Papers on the JRD thesis

In several papers, I’ve made use of what I call the James-Rudner-Douglas (JRD) thesis: “Anytime a scientist announces a judgement of fact, they are making a tradeoff between the risk of different kinds of error. This balancing act depends on the costs of each kind of error, so scientific judgement involves assessments of the value of different outcomes.”

I have a paper forthcoming in Episteme which explores this theme as well as other issues in William James’ “The Will to Believe.” I just sent off my final draft and brought the version on my website up to date.

I’ve given a couple of talks in which I mull over possible counterexamples to the thesis. I recently wrote that as a paper, I’ve now posted a draft. Comments are welcome.

Irreconcilable differences

Last time I taught a seminar on pragmatism, I began to doubt that it made sense to see “pragmatism” as a movement and blogged about the fundamental differences between Peirce’s and James’ positions. I’m teaching pragmatism again, and the differences are even more salient this time.

What follows is a somewhat rambling discussion of differences between Peirce and James on method, on truth, and in their general outlook.

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Pragmatism texts

I’m teaching a seminar on pragmatism again this semester, so I’ve updated some of the texts in my pragmatism and American philosophy repository. My habits for using git are terrible, so lots of small changes got swept together in one giant update.

The big addition is LaTeX and PDF files for William Clifford’s “The Ethics of Belief.” Although it’s in the public domain, I was unable to find an unabridged version anywhere on the net.1 So I spent some time today making one.2 Starting from OCR on a scan of the 19th-century original, I fixed the formatting, cleaned up the transcription, and whatnot. There may still be some errors, but it’s better than anything else I could find.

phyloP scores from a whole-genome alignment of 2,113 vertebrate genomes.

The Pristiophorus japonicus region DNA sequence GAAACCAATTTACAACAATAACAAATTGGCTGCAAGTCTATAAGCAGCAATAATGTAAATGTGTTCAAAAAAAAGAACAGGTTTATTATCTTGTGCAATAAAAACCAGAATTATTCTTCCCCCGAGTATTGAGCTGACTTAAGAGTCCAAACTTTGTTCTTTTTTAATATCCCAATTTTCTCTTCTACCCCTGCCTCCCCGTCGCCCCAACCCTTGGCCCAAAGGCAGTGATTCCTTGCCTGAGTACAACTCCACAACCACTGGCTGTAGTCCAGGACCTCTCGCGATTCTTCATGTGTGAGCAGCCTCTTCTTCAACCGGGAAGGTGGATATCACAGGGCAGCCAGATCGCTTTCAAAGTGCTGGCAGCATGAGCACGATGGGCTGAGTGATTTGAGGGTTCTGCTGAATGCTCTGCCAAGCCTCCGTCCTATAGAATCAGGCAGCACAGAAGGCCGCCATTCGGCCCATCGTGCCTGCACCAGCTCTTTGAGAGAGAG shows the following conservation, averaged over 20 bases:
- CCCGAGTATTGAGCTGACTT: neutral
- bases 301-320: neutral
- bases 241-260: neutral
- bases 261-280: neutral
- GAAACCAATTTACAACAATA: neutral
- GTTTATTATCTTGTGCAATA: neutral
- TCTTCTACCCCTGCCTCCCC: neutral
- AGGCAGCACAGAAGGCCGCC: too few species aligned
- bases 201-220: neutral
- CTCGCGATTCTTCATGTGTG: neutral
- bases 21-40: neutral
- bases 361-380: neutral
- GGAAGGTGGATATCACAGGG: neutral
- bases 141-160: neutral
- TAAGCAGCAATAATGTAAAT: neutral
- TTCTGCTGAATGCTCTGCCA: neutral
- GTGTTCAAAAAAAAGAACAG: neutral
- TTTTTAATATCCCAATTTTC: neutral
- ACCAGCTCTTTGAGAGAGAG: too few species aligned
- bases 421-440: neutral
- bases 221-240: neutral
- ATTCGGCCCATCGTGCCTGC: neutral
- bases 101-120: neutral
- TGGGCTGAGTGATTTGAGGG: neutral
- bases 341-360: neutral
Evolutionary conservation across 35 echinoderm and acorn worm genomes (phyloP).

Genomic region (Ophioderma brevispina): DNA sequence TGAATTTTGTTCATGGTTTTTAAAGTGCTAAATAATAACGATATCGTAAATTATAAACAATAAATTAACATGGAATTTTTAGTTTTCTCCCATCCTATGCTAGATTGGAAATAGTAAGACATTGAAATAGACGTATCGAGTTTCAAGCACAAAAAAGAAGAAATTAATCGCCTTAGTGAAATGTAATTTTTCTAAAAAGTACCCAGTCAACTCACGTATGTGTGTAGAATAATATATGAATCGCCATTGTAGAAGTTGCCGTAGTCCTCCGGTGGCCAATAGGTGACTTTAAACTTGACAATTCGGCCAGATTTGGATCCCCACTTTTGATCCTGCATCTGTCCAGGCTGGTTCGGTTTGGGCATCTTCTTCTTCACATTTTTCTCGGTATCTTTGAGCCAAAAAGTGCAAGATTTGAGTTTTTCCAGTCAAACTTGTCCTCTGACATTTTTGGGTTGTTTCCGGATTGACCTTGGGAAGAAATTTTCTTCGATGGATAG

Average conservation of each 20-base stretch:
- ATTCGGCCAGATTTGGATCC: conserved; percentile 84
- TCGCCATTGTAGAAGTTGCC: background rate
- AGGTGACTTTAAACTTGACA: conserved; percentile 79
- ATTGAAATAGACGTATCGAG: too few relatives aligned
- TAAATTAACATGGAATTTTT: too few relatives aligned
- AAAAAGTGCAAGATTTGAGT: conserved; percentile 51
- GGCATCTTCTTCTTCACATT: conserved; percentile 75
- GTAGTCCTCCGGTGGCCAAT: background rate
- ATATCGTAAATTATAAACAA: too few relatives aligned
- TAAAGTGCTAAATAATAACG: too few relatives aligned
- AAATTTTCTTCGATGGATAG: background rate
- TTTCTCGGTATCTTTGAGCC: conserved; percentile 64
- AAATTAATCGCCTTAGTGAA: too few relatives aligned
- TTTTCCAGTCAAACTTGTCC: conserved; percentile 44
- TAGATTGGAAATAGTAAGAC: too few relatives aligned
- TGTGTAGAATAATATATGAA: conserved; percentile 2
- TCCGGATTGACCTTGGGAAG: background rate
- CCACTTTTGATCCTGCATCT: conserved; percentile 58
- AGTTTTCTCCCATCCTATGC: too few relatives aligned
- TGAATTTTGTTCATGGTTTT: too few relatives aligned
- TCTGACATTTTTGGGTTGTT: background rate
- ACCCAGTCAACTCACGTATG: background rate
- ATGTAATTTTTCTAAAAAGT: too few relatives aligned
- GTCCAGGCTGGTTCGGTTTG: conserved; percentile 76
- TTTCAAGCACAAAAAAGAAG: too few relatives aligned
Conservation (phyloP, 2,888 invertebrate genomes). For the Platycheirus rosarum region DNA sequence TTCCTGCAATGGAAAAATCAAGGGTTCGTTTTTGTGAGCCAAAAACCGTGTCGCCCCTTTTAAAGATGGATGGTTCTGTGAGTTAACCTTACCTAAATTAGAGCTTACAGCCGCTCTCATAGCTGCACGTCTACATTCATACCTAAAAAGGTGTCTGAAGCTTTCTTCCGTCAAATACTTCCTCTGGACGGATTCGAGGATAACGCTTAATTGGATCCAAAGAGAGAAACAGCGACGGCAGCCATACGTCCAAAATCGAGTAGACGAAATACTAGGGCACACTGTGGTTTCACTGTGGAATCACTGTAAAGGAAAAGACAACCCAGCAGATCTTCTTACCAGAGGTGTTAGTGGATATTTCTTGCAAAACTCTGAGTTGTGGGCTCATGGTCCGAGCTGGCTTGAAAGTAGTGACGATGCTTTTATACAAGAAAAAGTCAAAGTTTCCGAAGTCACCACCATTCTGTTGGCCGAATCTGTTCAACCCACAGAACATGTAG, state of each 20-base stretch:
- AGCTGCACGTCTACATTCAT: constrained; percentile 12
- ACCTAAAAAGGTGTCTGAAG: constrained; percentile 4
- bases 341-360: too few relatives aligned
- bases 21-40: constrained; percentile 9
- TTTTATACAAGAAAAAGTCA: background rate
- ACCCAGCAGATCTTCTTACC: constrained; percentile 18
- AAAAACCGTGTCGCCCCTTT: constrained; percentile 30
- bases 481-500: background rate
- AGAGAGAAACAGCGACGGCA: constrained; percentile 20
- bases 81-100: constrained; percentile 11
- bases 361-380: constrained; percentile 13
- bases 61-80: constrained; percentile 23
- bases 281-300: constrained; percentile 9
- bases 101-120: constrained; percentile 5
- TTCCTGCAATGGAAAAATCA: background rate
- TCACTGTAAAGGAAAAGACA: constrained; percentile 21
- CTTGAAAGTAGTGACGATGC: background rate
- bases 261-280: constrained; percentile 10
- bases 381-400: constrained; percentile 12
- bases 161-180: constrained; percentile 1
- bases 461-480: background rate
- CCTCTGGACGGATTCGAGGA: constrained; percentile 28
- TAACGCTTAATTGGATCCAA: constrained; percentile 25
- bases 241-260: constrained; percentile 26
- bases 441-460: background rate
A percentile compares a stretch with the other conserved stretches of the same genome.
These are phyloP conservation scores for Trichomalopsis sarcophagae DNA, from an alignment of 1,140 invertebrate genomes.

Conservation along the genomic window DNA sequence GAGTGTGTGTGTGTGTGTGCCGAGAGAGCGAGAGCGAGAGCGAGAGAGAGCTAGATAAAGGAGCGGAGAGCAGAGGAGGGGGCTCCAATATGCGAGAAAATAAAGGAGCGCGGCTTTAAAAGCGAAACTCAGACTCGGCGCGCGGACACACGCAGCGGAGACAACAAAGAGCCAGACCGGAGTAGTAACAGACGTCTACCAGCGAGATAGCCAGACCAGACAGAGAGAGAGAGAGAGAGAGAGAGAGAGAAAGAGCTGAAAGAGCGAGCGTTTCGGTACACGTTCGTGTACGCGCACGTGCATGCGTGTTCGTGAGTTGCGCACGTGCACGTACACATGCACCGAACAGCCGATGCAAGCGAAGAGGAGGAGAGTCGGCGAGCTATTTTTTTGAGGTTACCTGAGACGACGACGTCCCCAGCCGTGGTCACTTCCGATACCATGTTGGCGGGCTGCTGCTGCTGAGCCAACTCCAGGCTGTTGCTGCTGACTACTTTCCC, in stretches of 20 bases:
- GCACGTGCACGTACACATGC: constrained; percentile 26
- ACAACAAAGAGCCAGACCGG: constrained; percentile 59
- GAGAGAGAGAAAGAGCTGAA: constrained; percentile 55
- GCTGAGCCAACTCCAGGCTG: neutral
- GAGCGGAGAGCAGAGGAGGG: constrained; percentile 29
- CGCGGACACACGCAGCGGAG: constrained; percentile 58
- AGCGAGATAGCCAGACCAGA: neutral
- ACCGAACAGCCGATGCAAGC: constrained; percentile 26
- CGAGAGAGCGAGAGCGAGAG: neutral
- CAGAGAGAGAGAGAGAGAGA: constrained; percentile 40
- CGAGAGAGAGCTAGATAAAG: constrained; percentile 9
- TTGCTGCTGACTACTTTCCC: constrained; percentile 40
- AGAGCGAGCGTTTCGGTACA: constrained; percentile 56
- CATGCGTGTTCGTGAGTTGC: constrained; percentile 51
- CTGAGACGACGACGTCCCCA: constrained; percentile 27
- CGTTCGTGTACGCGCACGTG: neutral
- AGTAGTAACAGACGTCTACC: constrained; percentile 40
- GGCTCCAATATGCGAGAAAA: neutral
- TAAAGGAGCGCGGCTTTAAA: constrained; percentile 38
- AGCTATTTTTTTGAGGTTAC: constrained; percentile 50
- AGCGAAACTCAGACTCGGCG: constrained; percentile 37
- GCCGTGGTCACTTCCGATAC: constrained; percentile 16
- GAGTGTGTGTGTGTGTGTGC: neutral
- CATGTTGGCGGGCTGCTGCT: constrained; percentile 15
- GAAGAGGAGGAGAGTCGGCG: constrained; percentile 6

The update also adds the third lecture to James’ Pragmatism.

The buzz, the bees, and belief

I’ve found that evil usually triumphs unless good is very, very careful.

Leonard McCoy

I posted yesterday about what I called the Positive Buzz fallacy:

  1. Activity z is the best way to accomplish goal y.
  2. Therefore, activity z is the best way to accomplish goals.

I realized today that it is closely related to a fallacy that people often commit in misunderstanding natural selection: An organism is fittest in a given environment, and the fallacifier infers that it’s simply best.

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Why evidentialism is tantamount to scepticism

Over on Facebook, Carl Sachs offers a send-up of evidentialist reasoning. In the comments, I boil the argument down to this:

  1. Only believe on the basis of univocally sufficient evidence.
  2. Evidence is never univocally sufficient.
  3. Therefore, don’t believe!

It’s valid, but are the premises true?

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A further comment about payoffs in will to believe cases

It occurs to me that there is a mistake in my previous post, but it can be patched up.

To review: Considerations of inductive or ampliative risk can make the difference between it being appropriate to believe something and it being inappropriate. If the stakes are high, then you might demand more evidence than if the stakes are low.

Schematically, what’s relevant are conditional values: the benefit of believing P if it is true, the cost of believing P if it is false, the cost of not believing P if it is true, and the benefit of not believing P if it is false.

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Payoffs in will to believe cases

In thinking about James’ Will to Believe (in a blog post and a draft paper) I distinguish two kinds of cases.

In cases of ampliative risk, the evidence does not overwhelmingly speak for or against. So the determination to believe or not depends in part on the stakes involved. I’ve typically put this in terms of conditional values: the benefit of believing P if it is true, the cost of believing P if it is false, the cost of not believing P if it is true, and the benefit of not believing if it is false. Heather Douglas calls this values playing an indirect role.

Implicit in this is that believing P if it is false is a cost. And so on. Ending up with accurate beliefs is generally good, and ending up with inaccurate beliefs is bad. What’s at issue is not the general valence of certain outcomes but instead their intensity.

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